FWIW, geostationary orbital velocity is like 3km per second.

I'm not sure that being stationary relative to the ground is very relevant since we are talking about stuff colliding in space. The more stable orbits seem like they might be less prone to issues, though.

Yep, I was referring to highly eccentric orbits like Molniyas... apologies, I should have been more clear!

This is the sort of thinking that made us first pollute our cities, then the seas, and then the atmosphere.

Humans are great at saying, "Look at all this amount of space. Let's dump junk in it!" until it becomes untenable.

By the time its untenable commercial enterprises have already made their profit, and it's up to the public to foot the bill for cleanup.

I think you're vastly underestimating the amount of surface area covered by a satelite:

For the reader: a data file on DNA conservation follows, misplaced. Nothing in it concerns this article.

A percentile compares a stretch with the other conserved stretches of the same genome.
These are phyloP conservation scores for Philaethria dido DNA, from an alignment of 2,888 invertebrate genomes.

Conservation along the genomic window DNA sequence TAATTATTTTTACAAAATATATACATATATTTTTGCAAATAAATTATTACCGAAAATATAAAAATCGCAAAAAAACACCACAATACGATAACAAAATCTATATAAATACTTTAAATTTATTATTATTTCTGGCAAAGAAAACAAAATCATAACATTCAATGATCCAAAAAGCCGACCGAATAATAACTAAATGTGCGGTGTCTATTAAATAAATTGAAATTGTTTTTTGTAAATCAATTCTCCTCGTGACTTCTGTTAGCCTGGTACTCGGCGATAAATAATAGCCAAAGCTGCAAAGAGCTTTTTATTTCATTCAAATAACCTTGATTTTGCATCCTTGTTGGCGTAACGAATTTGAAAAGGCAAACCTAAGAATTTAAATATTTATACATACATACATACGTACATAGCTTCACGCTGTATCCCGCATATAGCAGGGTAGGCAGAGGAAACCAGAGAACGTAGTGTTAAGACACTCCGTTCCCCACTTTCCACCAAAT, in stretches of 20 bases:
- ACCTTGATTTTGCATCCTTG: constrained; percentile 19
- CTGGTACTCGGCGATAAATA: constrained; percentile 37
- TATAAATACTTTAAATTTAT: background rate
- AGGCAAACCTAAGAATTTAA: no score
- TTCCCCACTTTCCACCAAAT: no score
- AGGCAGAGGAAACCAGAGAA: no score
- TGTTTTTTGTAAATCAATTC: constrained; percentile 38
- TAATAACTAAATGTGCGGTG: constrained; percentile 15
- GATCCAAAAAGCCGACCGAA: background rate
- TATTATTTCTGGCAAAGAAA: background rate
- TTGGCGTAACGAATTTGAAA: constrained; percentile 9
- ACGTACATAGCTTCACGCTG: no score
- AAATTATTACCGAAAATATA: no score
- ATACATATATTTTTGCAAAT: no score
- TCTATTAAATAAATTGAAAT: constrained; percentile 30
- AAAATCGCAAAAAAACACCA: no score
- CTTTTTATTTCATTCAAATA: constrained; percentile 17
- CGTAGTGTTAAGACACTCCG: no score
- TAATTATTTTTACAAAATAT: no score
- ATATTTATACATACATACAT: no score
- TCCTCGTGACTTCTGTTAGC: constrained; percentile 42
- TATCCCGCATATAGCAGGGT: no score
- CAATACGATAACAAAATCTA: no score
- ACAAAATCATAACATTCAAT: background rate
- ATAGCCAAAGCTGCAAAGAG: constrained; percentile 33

A quick check of Wikipedia[1] told me that the orbit altitude of Starlink satelites is 550km. The earth has a radius of 6371 km. Based on some trig calculation (which can be done on this[2] little php web applet I found), the visible percentage of the Earth from 550km is 4%! That's a lot. Of course, that's a significant overestimate, since it counts surface area which is just barely technically visible at a nearly 180 degree angle, and assumes a spherical Earth. Let's be generous, and say that only 5% of that area is both reasonably visible from StarLink (I apologize for this crudeness, I'm too lazy to do the math) and above trees/buildings/mountains. So that's .2% of the Earth visible from each satelite at an azimuth which is possibly visible for an average human observer on the ground. That gives an average number of 84 satelites observable, assuming a normal distribution, and likely many more for an average observer in an above-average-density area. Obviously these aren't going to be as visible and bright as the ISS or Iridium flares, but they aren't gonna be sparse.